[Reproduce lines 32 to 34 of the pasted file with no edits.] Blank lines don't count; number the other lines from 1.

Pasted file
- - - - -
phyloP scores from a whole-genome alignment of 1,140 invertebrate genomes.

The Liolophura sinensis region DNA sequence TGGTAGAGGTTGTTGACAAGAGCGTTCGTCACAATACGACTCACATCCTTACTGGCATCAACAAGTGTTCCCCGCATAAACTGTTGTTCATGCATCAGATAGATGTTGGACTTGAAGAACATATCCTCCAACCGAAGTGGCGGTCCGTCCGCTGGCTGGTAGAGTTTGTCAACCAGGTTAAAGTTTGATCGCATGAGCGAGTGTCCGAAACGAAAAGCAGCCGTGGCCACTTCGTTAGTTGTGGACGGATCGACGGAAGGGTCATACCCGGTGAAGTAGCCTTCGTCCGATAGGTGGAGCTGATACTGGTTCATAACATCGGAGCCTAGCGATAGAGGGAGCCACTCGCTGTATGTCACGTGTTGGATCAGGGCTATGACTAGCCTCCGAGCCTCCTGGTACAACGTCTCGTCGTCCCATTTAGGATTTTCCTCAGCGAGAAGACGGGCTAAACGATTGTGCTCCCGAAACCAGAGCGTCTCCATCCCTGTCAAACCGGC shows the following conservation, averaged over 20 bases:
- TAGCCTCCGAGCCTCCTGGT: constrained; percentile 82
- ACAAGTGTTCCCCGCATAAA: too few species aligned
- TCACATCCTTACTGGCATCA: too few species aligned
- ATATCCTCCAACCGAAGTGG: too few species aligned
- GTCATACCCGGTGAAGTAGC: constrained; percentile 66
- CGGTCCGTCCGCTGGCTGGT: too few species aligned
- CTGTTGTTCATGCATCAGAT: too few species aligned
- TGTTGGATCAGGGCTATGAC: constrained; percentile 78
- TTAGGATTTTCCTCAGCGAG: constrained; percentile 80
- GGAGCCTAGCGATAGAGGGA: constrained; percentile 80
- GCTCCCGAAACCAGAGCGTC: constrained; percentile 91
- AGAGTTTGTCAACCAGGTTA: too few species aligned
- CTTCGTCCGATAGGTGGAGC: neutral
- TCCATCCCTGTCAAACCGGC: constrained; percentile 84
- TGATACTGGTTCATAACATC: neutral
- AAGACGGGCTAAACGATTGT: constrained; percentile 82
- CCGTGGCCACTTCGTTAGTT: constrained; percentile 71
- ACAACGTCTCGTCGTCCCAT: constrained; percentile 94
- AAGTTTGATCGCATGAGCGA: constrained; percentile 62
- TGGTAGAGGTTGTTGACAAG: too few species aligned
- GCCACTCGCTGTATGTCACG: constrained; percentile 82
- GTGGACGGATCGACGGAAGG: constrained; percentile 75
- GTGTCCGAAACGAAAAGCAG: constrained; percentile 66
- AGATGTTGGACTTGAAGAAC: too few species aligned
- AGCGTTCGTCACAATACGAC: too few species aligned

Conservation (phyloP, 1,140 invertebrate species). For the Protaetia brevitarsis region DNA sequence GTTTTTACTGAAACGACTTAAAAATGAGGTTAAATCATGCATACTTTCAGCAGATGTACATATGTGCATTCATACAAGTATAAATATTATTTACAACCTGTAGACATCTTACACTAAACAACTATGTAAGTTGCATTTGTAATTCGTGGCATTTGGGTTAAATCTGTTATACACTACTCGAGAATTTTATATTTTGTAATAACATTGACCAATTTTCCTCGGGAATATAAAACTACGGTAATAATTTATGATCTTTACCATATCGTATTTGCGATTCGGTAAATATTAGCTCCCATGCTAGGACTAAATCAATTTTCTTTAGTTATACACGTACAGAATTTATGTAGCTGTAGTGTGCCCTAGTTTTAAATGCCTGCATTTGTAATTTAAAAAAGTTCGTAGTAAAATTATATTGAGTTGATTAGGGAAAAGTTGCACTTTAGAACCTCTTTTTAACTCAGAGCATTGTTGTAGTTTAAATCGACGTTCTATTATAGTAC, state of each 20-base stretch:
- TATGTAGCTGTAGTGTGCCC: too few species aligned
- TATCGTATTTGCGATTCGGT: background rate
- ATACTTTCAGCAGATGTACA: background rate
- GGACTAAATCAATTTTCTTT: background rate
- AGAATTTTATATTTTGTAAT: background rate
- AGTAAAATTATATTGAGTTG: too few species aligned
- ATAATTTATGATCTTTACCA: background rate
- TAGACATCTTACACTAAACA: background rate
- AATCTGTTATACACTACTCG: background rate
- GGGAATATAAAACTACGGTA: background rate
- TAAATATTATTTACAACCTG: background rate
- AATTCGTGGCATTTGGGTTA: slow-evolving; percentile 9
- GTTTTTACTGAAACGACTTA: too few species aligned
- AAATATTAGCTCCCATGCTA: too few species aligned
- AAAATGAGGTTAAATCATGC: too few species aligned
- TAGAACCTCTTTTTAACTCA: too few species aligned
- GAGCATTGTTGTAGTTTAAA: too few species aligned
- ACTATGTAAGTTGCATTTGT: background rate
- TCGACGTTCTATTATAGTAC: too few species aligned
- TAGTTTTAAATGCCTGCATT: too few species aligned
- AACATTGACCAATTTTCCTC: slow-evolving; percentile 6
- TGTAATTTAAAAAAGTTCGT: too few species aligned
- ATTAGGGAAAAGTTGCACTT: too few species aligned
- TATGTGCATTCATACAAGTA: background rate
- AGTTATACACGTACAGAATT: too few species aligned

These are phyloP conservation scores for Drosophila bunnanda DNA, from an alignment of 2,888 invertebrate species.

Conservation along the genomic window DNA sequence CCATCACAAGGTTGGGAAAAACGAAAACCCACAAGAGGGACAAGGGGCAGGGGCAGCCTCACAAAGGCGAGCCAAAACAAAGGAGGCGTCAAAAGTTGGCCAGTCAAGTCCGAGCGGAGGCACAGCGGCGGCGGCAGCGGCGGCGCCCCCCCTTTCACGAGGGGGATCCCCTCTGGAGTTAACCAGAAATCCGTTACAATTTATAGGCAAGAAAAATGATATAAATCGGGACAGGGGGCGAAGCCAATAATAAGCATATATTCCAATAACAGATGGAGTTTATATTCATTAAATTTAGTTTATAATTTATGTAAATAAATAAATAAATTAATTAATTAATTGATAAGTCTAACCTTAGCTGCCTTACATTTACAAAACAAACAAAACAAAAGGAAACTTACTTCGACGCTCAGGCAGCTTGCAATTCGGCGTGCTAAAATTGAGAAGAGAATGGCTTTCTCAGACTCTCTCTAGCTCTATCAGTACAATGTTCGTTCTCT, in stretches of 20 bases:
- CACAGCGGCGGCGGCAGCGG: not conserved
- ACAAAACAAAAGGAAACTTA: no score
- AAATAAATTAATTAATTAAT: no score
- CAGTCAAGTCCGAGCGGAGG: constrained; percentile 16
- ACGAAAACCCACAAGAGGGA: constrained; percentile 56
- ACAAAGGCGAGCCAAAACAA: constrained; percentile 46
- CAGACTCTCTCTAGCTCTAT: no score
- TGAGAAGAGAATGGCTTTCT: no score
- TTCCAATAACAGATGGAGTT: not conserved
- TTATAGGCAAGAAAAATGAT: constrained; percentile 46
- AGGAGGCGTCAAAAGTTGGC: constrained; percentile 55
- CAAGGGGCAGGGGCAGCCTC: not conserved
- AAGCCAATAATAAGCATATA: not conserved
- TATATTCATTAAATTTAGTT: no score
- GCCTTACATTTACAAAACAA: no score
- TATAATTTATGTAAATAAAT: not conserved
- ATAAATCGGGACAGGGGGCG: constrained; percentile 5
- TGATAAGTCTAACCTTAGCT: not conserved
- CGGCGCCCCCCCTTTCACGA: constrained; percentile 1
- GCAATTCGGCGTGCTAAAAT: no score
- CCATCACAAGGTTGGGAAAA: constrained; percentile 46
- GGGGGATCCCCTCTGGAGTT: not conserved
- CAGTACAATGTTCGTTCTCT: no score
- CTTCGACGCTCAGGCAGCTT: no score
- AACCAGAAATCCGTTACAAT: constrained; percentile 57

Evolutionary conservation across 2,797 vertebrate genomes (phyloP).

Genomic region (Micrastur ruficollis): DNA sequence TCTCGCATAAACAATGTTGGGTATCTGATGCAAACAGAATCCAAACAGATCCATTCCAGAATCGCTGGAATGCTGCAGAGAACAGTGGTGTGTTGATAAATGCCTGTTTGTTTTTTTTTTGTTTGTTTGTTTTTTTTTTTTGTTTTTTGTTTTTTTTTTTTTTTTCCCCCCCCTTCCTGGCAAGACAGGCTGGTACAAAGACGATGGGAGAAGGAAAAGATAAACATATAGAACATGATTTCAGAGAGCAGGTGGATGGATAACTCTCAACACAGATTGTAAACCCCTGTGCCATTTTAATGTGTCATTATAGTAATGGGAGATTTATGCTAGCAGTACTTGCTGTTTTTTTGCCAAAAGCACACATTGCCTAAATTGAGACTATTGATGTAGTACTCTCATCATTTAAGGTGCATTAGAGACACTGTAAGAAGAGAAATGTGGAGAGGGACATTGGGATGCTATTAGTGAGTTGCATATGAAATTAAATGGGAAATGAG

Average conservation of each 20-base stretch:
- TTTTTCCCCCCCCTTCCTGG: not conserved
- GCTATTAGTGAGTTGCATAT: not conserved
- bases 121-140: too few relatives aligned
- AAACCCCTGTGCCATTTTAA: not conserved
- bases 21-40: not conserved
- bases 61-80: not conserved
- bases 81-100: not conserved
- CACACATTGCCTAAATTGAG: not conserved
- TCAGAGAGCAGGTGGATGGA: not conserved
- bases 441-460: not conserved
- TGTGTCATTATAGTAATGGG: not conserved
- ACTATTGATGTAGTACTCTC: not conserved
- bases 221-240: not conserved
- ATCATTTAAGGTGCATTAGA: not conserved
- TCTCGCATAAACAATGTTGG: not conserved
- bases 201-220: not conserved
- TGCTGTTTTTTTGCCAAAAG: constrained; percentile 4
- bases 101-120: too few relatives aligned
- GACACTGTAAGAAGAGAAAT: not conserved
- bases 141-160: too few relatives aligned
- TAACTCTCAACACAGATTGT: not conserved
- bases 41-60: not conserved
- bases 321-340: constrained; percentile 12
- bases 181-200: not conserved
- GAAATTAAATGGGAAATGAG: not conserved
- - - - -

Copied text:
- GGACTAAATCAATTTTCTTT: background rate
- AGAATTTTATATTTTGTAAT: background rate
- AGTAAAATTATATTGAGTTG: too few species aligned